Websites have become a main outlet for distributing your message to the masses, so it is important to build them right. In a previous Marketing Minute™, AllOut Marketing discussed the importance of search engine optimized content in driving traffic to your website. If you’ve followed those recommendations, then you are well on your way to having successful results. However, what happens if traffic gets to your website, and they can’t read or navigate it? For the aging population and millions of people with physical conditions and low vision in the United States, this is an everyday reality and has sparked a strong industry and government movement toward website accessibility.
What is website accessibility?
According to the W3C Website Accessibility Initiative, considered the authority on the issue, “It is essential that the Web be accessible in order to provide equal access and equal opportunity to people with disabilities. While accessibility focuses on people with disabilities, it also benefits older users, mobile phone users, and other individuals, as well as organizations. Older users with age-related accessibility needs are an increasingly important customer base for most organizations, as the percentage of older users is increasing significantly. Organizations with accessible websites benefit from search engine optimization (SEO), reduced legal risk, demonstration of corporate social responsibility (CSR), and increased customer loyalty.”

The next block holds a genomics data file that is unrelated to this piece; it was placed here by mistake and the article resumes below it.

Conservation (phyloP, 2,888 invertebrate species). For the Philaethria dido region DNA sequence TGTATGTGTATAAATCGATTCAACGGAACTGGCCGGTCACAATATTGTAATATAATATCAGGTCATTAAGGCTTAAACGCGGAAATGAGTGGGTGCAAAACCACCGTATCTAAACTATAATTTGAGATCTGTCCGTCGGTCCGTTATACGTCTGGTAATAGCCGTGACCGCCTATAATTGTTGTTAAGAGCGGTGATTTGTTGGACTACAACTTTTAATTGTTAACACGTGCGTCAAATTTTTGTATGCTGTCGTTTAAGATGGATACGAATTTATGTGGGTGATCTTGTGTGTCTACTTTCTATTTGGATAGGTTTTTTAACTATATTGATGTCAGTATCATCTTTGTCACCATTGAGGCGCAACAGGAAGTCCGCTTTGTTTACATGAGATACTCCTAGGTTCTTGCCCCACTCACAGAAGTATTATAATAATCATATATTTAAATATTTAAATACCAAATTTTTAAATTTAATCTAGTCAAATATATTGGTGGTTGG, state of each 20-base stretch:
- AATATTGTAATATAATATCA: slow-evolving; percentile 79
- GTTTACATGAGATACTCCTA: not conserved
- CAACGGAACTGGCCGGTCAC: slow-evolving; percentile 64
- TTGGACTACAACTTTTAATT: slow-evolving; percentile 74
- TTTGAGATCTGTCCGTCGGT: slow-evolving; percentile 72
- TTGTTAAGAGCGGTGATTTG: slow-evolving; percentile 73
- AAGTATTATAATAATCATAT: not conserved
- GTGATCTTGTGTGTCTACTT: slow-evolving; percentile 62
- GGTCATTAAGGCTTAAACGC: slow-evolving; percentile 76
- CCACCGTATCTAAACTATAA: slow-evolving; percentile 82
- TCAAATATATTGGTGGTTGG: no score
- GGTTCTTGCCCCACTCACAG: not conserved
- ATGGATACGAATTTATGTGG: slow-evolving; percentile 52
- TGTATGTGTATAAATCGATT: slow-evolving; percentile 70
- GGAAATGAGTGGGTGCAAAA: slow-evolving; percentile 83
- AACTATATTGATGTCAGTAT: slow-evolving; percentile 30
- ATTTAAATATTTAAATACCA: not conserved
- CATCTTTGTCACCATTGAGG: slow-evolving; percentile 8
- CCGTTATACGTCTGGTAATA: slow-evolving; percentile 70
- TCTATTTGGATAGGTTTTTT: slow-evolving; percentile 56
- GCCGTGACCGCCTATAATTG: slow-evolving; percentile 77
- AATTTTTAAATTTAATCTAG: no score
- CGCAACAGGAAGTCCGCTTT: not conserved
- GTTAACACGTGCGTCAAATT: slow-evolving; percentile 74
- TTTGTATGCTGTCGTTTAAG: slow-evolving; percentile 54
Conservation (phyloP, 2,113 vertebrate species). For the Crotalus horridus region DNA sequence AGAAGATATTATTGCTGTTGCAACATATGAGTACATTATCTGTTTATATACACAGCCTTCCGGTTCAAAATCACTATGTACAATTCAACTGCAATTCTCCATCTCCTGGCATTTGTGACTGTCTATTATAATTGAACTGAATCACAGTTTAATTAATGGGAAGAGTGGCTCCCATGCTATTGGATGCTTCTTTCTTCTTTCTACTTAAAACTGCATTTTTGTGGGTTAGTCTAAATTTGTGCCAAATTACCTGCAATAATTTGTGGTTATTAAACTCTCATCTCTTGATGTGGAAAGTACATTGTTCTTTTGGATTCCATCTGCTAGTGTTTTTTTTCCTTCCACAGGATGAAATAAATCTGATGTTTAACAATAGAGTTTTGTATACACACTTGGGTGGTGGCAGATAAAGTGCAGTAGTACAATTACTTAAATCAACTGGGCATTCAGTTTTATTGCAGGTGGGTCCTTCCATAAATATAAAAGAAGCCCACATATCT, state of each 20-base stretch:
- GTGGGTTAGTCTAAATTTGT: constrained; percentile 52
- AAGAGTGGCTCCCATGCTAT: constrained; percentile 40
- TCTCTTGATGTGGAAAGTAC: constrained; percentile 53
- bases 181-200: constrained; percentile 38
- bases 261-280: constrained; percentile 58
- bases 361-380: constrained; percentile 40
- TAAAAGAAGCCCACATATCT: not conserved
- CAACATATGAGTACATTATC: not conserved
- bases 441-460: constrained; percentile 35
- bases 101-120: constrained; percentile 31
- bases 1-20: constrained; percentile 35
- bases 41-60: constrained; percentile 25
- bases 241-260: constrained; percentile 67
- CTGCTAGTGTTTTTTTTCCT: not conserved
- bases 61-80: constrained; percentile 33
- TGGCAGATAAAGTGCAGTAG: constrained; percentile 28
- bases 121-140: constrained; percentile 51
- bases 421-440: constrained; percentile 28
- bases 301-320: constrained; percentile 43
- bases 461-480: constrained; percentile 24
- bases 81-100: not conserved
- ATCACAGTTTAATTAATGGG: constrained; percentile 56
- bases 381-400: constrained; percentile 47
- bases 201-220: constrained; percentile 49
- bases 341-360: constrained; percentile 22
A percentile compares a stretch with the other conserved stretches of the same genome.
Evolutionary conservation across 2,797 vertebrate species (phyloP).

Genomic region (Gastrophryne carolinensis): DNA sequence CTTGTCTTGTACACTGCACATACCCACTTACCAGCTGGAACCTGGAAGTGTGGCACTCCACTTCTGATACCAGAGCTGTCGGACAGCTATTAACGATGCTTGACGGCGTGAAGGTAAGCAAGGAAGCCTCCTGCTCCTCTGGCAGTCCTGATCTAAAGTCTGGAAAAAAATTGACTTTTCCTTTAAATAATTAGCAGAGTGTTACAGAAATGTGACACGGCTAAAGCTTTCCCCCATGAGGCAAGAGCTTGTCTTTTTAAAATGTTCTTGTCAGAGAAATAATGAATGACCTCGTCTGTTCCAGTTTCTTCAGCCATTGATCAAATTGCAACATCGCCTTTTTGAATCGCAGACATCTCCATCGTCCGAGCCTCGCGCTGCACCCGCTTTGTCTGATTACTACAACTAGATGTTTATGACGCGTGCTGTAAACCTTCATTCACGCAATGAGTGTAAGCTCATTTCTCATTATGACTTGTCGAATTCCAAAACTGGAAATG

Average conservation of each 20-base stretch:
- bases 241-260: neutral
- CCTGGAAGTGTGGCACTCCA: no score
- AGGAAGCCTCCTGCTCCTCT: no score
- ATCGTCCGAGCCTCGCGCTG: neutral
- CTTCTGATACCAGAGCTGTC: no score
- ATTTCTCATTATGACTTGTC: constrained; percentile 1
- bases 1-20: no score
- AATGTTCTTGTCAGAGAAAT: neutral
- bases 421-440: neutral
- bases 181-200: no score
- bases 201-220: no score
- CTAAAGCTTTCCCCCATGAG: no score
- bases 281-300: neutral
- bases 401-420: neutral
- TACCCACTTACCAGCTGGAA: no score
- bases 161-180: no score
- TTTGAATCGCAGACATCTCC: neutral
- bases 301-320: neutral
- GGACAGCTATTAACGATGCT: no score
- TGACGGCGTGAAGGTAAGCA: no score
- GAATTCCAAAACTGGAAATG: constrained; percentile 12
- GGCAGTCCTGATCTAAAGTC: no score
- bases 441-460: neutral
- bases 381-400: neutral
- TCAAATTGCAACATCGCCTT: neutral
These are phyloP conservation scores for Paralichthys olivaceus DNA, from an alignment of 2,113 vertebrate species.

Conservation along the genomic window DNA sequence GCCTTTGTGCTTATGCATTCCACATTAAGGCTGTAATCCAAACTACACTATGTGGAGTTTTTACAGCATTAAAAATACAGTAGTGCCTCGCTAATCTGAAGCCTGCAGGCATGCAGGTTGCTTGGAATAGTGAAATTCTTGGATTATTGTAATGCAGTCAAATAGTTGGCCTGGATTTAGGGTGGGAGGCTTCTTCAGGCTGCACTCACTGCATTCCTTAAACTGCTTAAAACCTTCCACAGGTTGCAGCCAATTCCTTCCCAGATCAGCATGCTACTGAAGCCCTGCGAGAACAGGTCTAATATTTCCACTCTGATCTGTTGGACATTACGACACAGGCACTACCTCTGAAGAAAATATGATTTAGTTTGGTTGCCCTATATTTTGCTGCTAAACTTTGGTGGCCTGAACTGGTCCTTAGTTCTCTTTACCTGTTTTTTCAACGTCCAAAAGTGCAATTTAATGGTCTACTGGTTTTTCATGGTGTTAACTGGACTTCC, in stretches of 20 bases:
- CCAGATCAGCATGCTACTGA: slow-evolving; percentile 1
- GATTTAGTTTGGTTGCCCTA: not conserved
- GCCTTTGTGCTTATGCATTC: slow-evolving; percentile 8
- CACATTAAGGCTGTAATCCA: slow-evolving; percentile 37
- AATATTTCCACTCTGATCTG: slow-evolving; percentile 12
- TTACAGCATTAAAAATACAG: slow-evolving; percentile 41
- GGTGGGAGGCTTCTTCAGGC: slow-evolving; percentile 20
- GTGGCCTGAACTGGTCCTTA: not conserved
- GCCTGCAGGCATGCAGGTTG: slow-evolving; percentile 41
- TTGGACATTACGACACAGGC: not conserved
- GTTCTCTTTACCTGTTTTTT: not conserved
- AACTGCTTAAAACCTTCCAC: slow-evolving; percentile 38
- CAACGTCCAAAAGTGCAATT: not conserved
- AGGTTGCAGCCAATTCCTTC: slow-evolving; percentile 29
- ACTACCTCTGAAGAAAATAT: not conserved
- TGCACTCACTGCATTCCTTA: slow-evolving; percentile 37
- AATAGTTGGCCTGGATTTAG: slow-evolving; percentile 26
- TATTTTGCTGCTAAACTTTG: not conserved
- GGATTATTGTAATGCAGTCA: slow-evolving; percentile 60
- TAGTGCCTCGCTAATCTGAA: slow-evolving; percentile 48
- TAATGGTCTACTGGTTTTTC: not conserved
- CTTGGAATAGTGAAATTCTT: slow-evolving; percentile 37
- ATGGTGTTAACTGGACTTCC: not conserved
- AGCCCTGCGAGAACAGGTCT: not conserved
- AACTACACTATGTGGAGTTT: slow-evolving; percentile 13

Why is it important?
When developing a company or product website, accessibility is often not considered a priority unless the target audience consists of blind or low vision users. However, if carried out properly, building an accessible website will ensure improved sustainability, functionality, and reliability.
Sustainability: Recognize the trends and build for the future.
- Baby-boomers are reaching their late 50s, with declining vision and hearing
- There are over 10 million people with visual disabilities in the United States
- The largest group of users with visual disabilities will be those with low vision
- The amended Rehabilitation Act, Section 508, requires federal agencies to make their electronic and information technology accessible to people with disabilities
- Activists are lobbying for equal access to information technology, especially concerning health care, pharmaceutical, and medical technology information
- Many states have already passed legislation requiring electronic and information technology accessibility
Functionality and Reliability: Design smart with all users in mind.
- Accessible content is more likely to be readable on PDAs, cell phones, etc., which improves the likelihood that someone will read it
- Busy backgrounds and fonts make it difficult for all users, not just those with disabilities, so keep it simple
- If you make a website that low vision users can easily read, then users with normal vision can read it too
- Descriptive text creates user interest and helps those who cannot see the images
- Websites that are accessible to low vision and blind users also tend to be very search engine-friendly with search engine optimization (SEO) benefits
Is your website accessible? Contact AllOut Marketing to tap into our wide range of expertise in web development, accessibility, medical device, and healthcare marketing.